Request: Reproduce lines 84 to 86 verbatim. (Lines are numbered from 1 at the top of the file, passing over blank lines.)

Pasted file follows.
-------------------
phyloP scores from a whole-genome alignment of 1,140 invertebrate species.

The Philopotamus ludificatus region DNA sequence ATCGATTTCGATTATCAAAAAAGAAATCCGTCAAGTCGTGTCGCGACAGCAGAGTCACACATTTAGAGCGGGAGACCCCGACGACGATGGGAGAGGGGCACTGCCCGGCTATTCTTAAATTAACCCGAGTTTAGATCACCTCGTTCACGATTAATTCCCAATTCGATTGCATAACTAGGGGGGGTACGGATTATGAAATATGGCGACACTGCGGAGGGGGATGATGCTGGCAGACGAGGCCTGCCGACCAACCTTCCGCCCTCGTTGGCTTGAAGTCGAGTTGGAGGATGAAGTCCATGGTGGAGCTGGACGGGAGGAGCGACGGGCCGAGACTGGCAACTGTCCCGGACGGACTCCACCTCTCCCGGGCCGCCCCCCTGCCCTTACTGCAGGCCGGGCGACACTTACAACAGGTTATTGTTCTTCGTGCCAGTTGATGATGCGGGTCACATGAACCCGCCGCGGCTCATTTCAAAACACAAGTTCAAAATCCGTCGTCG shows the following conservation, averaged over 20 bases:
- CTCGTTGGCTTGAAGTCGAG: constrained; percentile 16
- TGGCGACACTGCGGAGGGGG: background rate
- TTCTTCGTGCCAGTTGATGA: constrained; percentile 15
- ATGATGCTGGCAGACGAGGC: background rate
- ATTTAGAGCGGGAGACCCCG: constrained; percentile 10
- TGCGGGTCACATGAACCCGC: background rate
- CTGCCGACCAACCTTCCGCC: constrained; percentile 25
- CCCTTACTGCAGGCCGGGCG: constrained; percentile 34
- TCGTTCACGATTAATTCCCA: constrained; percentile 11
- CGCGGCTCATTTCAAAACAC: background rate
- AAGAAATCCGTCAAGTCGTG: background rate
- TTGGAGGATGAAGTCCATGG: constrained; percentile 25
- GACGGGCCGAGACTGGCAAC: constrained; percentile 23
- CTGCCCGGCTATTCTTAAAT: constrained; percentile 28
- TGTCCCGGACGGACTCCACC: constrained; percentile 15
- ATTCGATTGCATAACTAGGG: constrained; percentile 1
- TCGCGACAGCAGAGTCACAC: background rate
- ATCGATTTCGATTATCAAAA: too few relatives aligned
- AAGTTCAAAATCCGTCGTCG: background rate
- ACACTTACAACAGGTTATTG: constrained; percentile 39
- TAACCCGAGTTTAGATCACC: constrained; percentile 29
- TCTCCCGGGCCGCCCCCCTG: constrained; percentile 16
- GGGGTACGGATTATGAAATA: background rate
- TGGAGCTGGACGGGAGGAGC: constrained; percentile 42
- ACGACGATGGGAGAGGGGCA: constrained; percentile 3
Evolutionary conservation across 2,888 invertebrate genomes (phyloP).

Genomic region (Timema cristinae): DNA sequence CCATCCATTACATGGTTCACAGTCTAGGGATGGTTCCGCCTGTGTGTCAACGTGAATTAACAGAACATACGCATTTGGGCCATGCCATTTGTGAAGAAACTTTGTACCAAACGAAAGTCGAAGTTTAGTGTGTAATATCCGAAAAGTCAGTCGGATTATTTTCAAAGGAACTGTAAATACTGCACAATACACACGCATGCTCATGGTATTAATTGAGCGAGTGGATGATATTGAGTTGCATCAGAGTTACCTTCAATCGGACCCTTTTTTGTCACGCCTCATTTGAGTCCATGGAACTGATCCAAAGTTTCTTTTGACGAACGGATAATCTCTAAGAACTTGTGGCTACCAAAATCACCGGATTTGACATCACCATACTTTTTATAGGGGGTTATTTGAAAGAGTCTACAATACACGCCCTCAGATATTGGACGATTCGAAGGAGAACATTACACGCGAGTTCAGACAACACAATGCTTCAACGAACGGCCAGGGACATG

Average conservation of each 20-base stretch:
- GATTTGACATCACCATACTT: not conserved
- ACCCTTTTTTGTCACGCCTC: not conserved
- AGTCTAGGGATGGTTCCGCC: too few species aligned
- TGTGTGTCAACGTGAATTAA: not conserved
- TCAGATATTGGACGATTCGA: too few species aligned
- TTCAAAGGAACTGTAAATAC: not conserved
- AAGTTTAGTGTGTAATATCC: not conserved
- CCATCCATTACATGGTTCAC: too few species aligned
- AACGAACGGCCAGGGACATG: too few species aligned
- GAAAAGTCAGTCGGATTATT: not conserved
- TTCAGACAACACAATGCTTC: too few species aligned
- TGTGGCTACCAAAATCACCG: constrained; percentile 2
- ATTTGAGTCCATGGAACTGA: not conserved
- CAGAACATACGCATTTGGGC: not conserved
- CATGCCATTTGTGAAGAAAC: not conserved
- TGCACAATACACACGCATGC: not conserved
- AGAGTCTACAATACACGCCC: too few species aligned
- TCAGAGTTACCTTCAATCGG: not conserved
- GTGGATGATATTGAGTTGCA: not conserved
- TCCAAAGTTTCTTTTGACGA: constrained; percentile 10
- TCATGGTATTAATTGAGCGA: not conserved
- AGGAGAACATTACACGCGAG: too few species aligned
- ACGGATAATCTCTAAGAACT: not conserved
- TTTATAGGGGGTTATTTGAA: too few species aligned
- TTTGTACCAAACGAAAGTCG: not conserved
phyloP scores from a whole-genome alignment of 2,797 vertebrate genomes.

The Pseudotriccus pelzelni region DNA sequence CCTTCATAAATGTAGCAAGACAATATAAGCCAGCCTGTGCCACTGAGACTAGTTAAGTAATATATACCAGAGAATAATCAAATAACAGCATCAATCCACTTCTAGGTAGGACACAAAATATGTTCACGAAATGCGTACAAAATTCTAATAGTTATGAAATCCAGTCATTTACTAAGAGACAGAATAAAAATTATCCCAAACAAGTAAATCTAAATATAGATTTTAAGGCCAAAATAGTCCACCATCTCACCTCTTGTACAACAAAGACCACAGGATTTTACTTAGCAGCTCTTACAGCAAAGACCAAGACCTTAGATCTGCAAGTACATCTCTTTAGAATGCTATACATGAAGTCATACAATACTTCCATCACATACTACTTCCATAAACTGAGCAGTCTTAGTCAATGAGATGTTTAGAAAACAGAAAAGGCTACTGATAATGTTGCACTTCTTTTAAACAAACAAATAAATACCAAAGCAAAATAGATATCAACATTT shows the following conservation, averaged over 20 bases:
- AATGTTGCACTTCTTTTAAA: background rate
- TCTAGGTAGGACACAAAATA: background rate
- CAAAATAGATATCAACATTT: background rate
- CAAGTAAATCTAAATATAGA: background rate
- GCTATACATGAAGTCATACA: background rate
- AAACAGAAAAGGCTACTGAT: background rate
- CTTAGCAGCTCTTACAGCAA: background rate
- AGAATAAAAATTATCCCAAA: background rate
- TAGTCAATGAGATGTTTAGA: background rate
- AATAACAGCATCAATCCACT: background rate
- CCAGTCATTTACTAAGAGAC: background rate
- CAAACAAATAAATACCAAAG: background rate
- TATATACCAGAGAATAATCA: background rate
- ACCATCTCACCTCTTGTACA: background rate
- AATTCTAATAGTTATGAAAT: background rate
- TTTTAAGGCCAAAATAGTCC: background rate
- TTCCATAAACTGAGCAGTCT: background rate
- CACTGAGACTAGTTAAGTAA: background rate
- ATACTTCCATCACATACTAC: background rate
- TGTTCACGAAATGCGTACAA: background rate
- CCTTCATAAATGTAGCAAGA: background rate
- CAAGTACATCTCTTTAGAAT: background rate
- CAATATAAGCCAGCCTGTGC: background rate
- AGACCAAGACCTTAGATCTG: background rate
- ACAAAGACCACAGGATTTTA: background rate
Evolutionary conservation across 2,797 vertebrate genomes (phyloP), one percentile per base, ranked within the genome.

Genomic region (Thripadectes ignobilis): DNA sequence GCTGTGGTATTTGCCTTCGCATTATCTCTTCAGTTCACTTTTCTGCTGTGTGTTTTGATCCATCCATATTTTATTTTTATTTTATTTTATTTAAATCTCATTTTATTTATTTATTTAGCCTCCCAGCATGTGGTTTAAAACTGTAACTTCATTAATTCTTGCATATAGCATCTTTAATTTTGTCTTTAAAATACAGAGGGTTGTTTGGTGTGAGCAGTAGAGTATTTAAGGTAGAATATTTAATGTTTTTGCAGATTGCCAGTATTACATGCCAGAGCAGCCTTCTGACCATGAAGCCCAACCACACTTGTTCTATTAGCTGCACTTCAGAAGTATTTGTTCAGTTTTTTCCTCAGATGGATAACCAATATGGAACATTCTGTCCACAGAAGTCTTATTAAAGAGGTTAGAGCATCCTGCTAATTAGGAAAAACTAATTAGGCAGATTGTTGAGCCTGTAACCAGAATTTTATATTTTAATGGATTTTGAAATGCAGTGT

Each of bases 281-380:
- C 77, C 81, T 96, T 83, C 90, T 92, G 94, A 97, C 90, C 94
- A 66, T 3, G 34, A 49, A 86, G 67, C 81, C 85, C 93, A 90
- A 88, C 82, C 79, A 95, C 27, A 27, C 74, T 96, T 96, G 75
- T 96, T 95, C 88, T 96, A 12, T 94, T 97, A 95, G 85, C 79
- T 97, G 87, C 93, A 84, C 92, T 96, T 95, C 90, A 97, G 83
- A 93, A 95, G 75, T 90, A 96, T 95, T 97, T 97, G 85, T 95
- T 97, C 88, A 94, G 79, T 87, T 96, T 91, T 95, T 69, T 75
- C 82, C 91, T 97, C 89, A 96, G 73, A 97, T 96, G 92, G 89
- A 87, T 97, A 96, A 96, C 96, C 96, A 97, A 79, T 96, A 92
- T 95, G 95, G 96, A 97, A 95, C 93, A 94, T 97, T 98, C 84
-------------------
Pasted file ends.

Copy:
Genomic region (Thripadectes ignobilis): DNA sequence GCTGTGGTATTTGCCTTCGCATTATCTCTTCAGTTCACTTTTCTGCTGTGTGTTTTGATCCATCCATATTTTATTTTTATTTTATTTTATTTAAATCTCATTTTATTTATTTATTTAGCCTCCCAGCATGTGGTTTAAAACTGTAACTTCATTAATTCTTGCATATAGCATCTTTAATTTTGTCTTTAAAATACAGAGGGTTGTTTGGTGTGAGCAGTAGAGTATTTAAGGTAGAATATTTAATGTTTTTGCAGATTGCCAGTATTACATGCCAGAGCAGCCTTCTGACCATGAAGCCCAACCACACTTGTTCTATTAGCTGCACTTCAGAAGTATTTGTTCAGTTTTTTCCTCAGATGGATAACCAATATGGAACATTCTGTCCACAGAAGTCTTATTAAAGAGGTTAGAGCATCCTGCTAATTAGGAAAAACTAATTAGGCAGATTGTTGAGCCTGTAACCAGAATTTTATATTTTAATGGATTTTGAAATGCAGTGT

Each of bases 281-380:
- C 77, C 81, T 96, T 83, C 90, T 92, G 94, A 97, C 90, C 94